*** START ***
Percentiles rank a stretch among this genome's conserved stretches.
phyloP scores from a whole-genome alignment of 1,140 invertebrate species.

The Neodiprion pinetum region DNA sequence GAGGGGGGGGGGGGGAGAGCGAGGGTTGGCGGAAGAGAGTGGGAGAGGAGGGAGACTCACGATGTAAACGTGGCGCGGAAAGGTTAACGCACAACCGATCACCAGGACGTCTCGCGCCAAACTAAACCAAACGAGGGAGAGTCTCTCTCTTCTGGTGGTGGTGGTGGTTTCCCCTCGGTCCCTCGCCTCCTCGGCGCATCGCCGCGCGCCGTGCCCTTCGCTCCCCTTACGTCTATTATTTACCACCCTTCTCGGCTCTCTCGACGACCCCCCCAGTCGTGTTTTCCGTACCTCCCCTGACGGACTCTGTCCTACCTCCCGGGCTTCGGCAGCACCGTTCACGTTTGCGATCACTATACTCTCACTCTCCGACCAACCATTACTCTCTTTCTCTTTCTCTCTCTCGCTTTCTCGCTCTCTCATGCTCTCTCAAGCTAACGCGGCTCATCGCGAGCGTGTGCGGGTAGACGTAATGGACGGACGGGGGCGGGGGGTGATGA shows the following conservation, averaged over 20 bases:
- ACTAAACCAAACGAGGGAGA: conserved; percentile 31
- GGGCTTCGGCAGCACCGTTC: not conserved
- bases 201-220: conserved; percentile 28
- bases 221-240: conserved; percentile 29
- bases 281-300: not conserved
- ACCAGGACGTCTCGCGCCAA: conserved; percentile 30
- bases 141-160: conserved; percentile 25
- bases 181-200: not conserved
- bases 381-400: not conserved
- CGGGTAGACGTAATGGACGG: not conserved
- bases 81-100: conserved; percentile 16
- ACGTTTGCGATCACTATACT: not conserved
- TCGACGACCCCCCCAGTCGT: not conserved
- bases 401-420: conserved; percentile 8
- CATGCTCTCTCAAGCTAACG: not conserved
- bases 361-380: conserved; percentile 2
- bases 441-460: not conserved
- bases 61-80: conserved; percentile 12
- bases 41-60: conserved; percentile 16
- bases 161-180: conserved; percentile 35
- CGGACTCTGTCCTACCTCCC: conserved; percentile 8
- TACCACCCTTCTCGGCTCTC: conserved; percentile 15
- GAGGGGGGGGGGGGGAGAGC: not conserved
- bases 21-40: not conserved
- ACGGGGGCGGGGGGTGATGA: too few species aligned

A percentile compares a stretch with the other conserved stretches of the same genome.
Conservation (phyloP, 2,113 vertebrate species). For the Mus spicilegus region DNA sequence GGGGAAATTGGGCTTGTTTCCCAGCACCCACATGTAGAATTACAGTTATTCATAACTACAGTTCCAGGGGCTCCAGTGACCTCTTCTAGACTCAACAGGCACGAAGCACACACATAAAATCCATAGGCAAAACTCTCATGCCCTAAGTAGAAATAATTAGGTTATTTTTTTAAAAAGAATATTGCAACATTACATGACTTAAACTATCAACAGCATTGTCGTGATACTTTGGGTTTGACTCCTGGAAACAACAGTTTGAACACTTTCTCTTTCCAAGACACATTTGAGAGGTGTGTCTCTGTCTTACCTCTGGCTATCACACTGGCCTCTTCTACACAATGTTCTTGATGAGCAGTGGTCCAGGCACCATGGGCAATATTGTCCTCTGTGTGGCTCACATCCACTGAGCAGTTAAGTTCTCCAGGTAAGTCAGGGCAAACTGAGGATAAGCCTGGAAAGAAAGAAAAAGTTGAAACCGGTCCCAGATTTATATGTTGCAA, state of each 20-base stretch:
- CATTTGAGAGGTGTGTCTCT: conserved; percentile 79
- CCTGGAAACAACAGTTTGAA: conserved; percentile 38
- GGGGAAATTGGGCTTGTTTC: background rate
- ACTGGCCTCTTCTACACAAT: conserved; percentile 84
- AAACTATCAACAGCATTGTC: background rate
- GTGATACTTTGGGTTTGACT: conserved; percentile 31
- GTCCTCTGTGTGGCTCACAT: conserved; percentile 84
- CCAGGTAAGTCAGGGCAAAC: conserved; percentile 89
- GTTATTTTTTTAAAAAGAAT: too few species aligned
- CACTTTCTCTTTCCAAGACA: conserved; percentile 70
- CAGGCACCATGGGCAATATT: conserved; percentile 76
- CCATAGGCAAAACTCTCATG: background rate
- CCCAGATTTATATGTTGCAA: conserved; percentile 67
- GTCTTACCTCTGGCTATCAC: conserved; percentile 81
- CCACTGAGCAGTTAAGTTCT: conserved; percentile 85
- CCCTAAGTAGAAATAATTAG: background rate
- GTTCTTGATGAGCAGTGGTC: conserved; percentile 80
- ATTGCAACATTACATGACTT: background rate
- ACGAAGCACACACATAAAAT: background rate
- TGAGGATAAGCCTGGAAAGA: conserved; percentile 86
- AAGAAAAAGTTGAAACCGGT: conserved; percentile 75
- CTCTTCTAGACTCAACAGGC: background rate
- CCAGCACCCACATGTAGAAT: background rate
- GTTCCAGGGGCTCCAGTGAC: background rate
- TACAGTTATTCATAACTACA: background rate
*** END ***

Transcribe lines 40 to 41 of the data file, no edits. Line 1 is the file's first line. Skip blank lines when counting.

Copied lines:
- CACTTTCTCTTTCCAAGACA: conserved; percentile 70
- CAGGCACCATGGGCAATATT: conserved; percentile 76